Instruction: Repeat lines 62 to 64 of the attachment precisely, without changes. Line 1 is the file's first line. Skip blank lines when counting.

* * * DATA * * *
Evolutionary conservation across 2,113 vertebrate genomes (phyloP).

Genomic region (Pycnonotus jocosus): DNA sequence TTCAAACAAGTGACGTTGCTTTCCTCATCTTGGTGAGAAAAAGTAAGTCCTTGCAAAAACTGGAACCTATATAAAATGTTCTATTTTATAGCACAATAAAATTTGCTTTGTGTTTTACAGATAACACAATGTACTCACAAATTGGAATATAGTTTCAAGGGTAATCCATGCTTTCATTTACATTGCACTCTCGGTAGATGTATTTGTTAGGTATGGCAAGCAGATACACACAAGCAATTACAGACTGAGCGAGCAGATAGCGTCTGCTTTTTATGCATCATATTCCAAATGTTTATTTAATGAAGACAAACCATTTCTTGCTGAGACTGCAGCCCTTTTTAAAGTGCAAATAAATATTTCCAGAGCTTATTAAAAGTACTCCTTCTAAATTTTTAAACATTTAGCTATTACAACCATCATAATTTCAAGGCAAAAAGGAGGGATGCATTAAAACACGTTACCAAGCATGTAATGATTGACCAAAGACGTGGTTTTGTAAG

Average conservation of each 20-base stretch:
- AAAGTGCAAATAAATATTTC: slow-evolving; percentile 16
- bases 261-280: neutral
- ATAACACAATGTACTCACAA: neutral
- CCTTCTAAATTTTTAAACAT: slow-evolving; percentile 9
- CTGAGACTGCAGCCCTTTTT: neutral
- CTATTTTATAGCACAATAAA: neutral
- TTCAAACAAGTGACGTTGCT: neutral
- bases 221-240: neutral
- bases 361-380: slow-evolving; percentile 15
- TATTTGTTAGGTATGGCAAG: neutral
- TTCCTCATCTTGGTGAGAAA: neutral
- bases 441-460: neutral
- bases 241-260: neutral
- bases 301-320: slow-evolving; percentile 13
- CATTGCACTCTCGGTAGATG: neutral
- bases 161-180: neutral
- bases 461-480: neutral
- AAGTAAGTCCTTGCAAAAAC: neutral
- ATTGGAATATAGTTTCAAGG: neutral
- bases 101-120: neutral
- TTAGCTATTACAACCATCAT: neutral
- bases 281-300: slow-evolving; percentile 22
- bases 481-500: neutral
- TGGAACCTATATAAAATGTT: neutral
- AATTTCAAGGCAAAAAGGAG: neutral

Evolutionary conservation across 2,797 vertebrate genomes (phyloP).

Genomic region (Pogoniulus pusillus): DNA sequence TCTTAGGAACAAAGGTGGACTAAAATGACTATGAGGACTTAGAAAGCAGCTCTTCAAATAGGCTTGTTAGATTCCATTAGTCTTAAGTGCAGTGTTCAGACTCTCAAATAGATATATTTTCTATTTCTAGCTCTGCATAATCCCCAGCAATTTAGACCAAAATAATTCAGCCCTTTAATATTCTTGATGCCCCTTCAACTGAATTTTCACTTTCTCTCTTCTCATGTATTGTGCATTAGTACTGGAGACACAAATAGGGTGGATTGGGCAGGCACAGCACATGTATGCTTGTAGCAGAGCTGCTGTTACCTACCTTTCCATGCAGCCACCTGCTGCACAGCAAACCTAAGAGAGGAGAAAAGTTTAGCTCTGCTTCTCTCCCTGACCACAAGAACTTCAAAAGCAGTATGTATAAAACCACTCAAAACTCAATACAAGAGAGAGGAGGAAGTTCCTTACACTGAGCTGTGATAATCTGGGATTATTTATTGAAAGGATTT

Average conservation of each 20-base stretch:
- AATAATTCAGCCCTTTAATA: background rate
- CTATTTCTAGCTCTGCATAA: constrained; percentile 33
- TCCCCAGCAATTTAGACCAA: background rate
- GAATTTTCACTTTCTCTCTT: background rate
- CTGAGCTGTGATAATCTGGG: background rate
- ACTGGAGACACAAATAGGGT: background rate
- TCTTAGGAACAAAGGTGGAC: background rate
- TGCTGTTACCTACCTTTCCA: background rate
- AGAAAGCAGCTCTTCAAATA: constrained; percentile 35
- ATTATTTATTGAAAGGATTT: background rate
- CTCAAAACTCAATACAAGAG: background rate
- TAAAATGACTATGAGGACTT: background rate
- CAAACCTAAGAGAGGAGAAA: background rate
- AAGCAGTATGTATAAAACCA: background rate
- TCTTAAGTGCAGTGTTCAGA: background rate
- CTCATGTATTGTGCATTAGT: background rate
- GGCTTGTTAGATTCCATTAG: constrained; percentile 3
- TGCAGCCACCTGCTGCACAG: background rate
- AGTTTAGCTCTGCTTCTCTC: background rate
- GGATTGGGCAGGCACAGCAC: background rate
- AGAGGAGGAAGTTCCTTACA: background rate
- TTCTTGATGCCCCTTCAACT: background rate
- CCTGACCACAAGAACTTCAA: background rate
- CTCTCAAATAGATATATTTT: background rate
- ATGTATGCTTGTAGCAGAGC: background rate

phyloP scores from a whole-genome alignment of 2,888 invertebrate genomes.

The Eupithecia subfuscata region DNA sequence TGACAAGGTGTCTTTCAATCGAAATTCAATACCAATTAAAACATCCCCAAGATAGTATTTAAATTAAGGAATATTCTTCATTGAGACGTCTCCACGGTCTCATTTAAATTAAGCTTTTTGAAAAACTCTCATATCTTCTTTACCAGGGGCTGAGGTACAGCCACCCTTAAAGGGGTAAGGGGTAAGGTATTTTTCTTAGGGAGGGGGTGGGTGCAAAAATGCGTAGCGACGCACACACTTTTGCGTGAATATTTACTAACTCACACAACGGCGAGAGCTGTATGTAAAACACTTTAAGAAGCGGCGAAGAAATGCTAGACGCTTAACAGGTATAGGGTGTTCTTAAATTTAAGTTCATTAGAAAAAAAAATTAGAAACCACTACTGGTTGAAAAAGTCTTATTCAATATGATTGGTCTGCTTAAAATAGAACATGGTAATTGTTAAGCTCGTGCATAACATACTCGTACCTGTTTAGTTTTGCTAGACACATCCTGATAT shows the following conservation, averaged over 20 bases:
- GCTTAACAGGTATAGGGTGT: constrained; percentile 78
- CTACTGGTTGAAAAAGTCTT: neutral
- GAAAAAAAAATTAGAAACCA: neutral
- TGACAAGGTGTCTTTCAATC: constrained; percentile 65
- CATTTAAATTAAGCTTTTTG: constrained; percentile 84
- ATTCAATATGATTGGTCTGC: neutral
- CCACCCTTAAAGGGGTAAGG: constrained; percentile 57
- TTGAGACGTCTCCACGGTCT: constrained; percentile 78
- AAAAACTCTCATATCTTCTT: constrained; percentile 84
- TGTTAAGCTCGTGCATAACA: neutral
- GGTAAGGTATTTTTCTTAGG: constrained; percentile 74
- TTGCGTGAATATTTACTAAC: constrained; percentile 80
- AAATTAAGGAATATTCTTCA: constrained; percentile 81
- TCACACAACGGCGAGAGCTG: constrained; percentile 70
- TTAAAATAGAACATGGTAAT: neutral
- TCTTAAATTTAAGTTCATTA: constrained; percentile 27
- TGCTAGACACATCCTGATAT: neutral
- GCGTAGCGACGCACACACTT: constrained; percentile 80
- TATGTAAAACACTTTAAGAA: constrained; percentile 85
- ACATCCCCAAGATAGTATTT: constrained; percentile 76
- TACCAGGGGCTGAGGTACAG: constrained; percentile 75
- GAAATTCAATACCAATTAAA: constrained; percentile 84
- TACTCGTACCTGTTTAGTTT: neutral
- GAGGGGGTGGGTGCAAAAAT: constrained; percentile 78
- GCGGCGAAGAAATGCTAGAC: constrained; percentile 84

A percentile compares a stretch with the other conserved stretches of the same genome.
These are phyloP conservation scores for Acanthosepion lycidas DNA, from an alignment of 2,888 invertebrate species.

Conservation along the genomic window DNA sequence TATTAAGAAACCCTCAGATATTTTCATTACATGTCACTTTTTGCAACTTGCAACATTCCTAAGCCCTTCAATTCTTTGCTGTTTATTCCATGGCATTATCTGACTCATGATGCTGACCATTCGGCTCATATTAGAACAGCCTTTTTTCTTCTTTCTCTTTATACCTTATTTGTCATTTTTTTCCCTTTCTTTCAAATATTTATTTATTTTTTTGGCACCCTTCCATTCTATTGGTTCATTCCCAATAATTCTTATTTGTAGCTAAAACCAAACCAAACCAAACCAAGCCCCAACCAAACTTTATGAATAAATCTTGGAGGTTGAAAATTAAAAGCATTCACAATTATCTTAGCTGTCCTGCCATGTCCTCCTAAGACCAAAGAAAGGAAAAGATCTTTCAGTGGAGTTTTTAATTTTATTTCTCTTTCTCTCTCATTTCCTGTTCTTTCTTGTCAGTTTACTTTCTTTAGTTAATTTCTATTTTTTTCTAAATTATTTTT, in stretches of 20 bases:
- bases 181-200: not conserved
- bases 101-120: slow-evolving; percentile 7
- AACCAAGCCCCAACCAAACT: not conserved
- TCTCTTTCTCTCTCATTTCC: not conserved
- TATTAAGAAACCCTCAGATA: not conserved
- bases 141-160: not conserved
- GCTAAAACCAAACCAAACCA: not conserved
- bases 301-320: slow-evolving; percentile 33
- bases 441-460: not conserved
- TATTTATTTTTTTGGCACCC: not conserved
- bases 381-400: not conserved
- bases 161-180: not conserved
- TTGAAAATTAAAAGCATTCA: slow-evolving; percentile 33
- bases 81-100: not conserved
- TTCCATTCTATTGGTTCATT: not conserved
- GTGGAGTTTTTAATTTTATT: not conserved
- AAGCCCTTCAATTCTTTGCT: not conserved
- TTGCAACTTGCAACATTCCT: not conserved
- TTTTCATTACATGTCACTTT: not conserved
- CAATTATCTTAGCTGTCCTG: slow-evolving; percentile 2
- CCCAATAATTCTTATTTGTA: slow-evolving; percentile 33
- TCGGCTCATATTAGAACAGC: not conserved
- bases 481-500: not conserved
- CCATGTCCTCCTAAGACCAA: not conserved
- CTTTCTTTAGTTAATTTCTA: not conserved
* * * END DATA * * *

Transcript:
- TGACAAGGTGTCTTTCAATC: constrained; percentile 65
- CATTTAAATTAAGCTTTTTG: constrained; percentile 84
- ATTCAATATGATTGGTCTGC: neutral